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New York City’s housing laws can often be complex, confusing, and mysterious. One of the most challenging things to understand is the rules on subleasing. Landlords often make it difficult to sublet your apartment, but you almost always have the right to try.
Below, we look at some legal nuances of subletting and what you need to know before looking for someone to sublease your apartment.
What is a Sublease Agreement?What is a Sublease Agreement?
A sublease agreement is a legal document that allows a tenant to transfer ownership of their lease (known as the master lease) to another party. They’re typically used when a roommate wishes to vacate their residential lease agreement before the other or when one tenant wants to leave on an extended trip but doesn’t wish to break their lease agreement. The terms of the sublease agreement will be exactly those of the original master lease.
Who Can Sublease an Apartment?Who Can Sublease an Apartment?
According to New York State law, most tenants have the legal right to sublease their apartments. This is true even when the lease explicitly says that subleasing is not allowed. Even so, tenants still need formal permission from their landlords. You can do this by submitting a letter to your landlord in which you outline the terms of the sublease, provide information on the proposed subtenant, and any other details about the arrangement. The landlord then has ten days to request further information on the sublease and 30 days to approve or reject the request.
If the landlord rejects the request, they must provide a reasonable explanation. For instance, the subtenant is unemployed, has bad credit, or has a criminal record. But if they can’t provide a reasonable explanation for the rejection or don’t respond to your request after the 30 days are up, this is legally viewed as approval.
That said, there are still exceptions. Anyone who lives in public or subsidized housing (like Section 8) may be restricted against subletting depending on the rules of the individual program. Subleasing in condos and co-ops is also restricted due to exclusive bylaws, which state that subleasing is not a legally protected right. Rent-stabilized apartments can be subleased, but only so long as the subtenant is not charged more than the original tenant. The only exception is the 10% surcharge for subletting a furnished apartment.
There are also laws against subletting in buildings with a minimum of four units for less than 30 days. This is illegal and can lead to fines of up to $7,500. However, you can rent out a room within your unit so long as you plan to be there the entire time to supervise your guest. Just know that this is not considered subletting, and you will still need to work out an agreement with your landlord before you can list the property on Airbnb.
What is Included in a Sublease Agreement?What is Included in a Sublease Agreement?
If you wish to improve the likelihood that your landlord will accept your subletting request, you need to make your sublease agreement as detailed and all-inclusive as possible. Getting this right can save you a lot of legal trouble down the road, so make sure you include, at a minimum, the following:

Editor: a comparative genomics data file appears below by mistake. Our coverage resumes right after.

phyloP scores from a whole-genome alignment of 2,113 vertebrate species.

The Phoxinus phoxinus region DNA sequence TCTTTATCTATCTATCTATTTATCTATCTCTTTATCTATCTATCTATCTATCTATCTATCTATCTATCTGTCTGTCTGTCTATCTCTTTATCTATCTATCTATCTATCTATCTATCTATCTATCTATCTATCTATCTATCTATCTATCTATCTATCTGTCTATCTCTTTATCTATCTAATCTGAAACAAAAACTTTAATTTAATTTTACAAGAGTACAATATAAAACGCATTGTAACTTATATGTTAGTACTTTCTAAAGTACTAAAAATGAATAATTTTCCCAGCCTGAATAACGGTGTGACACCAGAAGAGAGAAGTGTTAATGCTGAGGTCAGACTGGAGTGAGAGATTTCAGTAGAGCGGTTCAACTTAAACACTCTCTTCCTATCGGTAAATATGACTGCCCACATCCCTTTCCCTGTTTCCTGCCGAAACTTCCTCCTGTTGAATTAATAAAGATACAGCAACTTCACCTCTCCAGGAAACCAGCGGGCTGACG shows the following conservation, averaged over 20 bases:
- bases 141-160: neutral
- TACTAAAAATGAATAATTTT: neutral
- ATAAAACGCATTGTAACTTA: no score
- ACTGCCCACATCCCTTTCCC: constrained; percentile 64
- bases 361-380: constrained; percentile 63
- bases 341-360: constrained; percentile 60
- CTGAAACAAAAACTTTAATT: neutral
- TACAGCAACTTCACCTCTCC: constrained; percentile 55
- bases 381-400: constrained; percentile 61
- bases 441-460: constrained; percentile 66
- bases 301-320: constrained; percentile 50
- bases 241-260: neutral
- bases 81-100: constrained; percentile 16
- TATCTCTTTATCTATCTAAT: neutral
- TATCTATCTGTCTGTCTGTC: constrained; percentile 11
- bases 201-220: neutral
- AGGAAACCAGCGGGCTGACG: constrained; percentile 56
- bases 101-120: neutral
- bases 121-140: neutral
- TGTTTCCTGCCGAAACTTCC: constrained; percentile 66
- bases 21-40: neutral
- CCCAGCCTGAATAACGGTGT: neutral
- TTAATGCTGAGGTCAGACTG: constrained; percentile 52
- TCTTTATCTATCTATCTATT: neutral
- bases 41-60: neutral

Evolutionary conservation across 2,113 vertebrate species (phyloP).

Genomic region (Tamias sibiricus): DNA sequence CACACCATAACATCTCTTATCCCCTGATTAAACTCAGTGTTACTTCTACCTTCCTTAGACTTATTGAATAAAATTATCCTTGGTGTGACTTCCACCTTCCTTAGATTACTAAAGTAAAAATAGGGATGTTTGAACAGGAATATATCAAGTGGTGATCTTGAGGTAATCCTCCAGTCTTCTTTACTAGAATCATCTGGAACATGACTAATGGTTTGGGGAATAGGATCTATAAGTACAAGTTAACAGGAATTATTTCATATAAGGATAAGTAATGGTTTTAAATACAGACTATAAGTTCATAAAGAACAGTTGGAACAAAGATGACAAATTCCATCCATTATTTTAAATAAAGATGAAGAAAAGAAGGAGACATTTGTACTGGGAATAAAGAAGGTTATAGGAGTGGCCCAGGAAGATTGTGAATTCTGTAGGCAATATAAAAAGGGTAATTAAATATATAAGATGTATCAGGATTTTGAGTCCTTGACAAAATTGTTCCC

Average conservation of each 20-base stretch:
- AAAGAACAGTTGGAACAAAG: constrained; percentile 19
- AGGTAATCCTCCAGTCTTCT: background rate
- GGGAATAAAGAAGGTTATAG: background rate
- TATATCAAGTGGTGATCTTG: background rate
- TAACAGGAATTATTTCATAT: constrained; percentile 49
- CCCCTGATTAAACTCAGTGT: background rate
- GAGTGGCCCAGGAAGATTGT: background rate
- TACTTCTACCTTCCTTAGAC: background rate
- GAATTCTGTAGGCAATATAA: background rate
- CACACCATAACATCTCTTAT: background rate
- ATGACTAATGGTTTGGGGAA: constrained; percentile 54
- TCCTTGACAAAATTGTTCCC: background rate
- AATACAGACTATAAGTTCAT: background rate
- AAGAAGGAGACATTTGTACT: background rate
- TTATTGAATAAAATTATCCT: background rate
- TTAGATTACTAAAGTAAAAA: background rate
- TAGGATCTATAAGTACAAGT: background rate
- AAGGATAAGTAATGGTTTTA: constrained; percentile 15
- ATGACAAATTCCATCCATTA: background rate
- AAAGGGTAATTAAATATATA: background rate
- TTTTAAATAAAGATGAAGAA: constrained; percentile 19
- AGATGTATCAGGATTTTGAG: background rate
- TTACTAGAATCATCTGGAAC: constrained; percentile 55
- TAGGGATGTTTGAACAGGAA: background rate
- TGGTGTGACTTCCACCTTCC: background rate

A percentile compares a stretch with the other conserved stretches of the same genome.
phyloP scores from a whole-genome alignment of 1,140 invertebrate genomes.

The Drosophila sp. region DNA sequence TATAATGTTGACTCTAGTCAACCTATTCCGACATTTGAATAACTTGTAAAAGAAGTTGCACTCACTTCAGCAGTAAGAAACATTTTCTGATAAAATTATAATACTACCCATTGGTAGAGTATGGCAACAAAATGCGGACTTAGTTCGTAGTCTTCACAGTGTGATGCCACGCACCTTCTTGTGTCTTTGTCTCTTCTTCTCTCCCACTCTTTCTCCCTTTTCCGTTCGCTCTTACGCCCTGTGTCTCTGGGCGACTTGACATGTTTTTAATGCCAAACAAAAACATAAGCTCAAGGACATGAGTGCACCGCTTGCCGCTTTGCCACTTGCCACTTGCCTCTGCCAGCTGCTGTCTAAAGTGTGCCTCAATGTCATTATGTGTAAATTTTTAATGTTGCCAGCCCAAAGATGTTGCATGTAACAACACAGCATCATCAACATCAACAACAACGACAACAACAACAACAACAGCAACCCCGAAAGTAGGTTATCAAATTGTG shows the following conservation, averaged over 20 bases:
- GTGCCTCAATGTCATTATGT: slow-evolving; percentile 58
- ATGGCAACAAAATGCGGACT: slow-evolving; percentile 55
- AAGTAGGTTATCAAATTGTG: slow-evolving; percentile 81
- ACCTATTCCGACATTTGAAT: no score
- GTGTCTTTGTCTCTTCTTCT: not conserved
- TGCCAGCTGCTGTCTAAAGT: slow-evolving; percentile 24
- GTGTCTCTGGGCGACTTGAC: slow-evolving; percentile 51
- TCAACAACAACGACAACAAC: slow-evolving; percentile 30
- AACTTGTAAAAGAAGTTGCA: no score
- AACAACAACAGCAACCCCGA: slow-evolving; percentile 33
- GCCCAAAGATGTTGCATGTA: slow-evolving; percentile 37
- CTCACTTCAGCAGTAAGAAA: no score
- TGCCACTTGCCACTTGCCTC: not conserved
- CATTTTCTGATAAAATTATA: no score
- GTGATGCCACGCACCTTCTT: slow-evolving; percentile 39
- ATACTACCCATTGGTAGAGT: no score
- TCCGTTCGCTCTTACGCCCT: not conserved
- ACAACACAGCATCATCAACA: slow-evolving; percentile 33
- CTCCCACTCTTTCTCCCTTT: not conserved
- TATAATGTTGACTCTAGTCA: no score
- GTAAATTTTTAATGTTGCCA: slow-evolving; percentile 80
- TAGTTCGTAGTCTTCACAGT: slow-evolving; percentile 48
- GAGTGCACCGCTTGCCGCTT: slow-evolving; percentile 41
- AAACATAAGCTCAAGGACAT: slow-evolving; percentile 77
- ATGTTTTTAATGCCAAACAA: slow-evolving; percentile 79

- Cost of the monthly rent
- Who will be responsible for home repairs and maintenance
- The length of the sublease agreement
- Liability information
- Guest policy
- Security deposit
- Lead-based paint disclosure
- Terms of the original residential lease
- Smoking policy
- Landlord permission
- Signatures of all parties involved
What are the Risks of Sublease Agreements?What are the Risks of Sublease Agreements?
Sublease agreements can offer much flexibility for tenants, subtenants, and landlords. However, they’re not without risks for all parties involved in the agreement. For a start, there’s the matter of rent collection. In some agreements, the subtenant provides their rental payments to the original tenant, who must then pass them on to the landlord. But if the original tenant withholds the subtenant’s rental payments, the subtenant can be evicted despite having made their payments on time. That said, it’s more common to see sublease agreements where the original tenant is fully liable for unpaid rents or property damage by the subtenant.
Since the original tenant is still responsible and liable to the landlord for all terms agreed to in the original lease, being unable to deliver clear and free possession of the property at the end of the lease may result in a holdover proceeding being filed against you and the subtenant. Another risk is that the subtenant might refuse to vacate the property after the sublease has expired. This may put you, the original tenant, on the hook for any unpaid rents or legal fees, even though it was the subtenant that caused all the drama. The one silver lining in this is that so long as you put enough effort into drafting a valid sublease, you will be entitled to sue the subtenant for the reimbursement of all those fees.
You can also run into problems with the subtenant’s security deposit if you don’t handle it appropriately. To avoid issues, keep the subtenant’s security deposit in a separate New York Interest-bearing bank account to track the interest. Any time you need to use part of the deposit to cover property damage, ensure you provide a record of any transactions to both your landlord and the subtenant. Your landlord must do this in buildings with six or more units.
Final ThoughtsFinal Thoughts
Anyone planning to sublease their apartment should seek approval from their landlord and ensure that all parties sign the sublease agreement. In case of any disputes, the agreement should protect all parties, provided it has been drafted correctly. In cases where you are unsure about your ability to sublease, seek legal consultation from a qualified real estate attorney.